After a disaster like that, it's a shock to both Jane and Allison when a girl wanders into the bathroom where Allison is hiding, sees Ally's humiliation, and offers to be Ally's little. Lanalee Tremone is a sophomore transfer student. She's the kind of girl who instantly attracts attention and revels in it. She's pretty, stylish, smart, and altogether not the kind of girl anyone would ever have expected to choose Ally for a big. It's supposed to be the bigs who help the littles, but in this case, it seems to work the other way around. Within days, Ally's got a new stylish haircut, a new look, and a new confidence in herself. She's also getting more and more distant with Jane. She also seems to have hooked up with Jane's old (but definitely not forgotten) boyfriend. This is not good, Jane thinks.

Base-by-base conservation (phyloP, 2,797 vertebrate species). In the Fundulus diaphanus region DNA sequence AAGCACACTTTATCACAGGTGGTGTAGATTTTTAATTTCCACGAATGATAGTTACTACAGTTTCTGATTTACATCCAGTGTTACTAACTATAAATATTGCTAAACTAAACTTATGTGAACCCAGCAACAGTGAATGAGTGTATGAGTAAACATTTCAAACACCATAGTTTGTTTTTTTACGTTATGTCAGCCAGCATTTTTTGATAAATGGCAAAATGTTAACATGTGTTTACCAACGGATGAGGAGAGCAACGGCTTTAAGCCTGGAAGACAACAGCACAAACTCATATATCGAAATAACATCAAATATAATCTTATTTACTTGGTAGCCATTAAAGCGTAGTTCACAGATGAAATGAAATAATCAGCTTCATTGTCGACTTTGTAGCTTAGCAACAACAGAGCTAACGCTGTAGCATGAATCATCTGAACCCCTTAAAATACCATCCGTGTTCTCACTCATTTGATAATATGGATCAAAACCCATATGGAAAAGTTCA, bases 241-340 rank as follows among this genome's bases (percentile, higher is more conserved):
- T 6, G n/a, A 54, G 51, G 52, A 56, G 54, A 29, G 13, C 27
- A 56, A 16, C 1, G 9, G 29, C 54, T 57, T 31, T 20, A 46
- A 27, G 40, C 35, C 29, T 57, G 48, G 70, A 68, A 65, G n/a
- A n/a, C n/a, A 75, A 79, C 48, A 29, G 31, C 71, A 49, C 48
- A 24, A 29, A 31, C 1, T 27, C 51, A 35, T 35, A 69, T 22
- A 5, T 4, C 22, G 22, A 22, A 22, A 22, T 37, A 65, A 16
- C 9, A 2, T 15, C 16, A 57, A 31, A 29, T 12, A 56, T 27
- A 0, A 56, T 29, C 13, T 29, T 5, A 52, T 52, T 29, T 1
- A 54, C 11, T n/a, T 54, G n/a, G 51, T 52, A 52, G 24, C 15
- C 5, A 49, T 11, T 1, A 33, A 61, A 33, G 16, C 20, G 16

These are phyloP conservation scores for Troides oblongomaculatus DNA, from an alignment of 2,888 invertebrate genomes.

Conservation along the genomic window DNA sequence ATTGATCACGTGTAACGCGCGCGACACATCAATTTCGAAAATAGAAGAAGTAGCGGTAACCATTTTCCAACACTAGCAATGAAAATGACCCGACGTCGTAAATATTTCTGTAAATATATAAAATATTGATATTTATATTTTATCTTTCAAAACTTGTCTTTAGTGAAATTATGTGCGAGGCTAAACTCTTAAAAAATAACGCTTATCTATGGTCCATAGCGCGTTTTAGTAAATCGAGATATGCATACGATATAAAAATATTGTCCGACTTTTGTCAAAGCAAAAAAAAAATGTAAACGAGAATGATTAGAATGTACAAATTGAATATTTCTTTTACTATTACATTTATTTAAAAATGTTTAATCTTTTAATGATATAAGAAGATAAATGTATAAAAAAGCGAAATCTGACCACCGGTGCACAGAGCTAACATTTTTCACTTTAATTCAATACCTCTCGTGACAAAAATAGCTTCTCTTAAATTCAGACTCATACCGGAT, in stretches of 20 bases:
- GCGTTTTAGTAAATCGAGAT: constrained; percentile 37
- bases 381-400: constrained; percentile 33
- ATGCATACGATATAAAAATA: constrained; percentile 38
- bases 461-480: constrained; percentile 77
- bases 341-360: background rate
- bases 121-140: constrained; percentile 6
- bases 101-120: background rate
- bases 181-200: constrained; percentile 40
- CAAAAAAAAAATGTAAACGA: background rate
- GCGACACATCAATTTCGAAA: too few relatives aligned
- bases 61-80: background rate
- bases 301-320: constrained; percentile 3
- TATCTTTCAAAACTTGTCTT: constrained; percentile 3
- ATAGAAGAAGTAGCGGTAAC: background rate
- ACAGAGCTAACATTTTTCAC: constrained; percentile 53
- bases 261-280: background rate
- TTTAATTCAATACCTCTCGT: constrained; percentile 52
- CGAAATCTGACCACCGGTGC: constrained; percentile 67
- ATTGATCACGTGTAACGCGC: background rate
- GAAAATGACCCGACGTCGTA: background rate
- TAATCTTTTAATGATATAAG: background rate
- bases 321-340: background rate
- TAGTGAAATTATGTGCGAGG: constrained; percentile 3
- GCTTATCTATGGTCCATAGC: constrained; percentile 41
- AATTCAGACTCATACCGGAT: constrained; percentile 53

Little does Jane know - yet - that this is more than not good. This is, in fact, the opposite of good. This is evil. As in, "Anyone bought any good souls lately?" evil. Now it's up to Jane, with a little help from Owen, a freshman from the boy's school across the road, to somehow save Allison. And if that's at the expense of her own soul, well, sometimes that's what a friend has to do.

Musings: Examples of stuff that made me laugh:

Jane has a younger sister named Joan. Joan got the looks in the family. Jane got the brains. ALL of the brains. As Jane says,

...I'm completely used to her looking up at me with that lip-glossy stare of hers and asking questions like, "Is the Tour de France in Spain?" or, "Do they make cotton out of plastic?" This is a girl who I had convinced that Alaska used to be called Frigidaire...She was lovely and happy, even if she was as intelligent as a rubber band.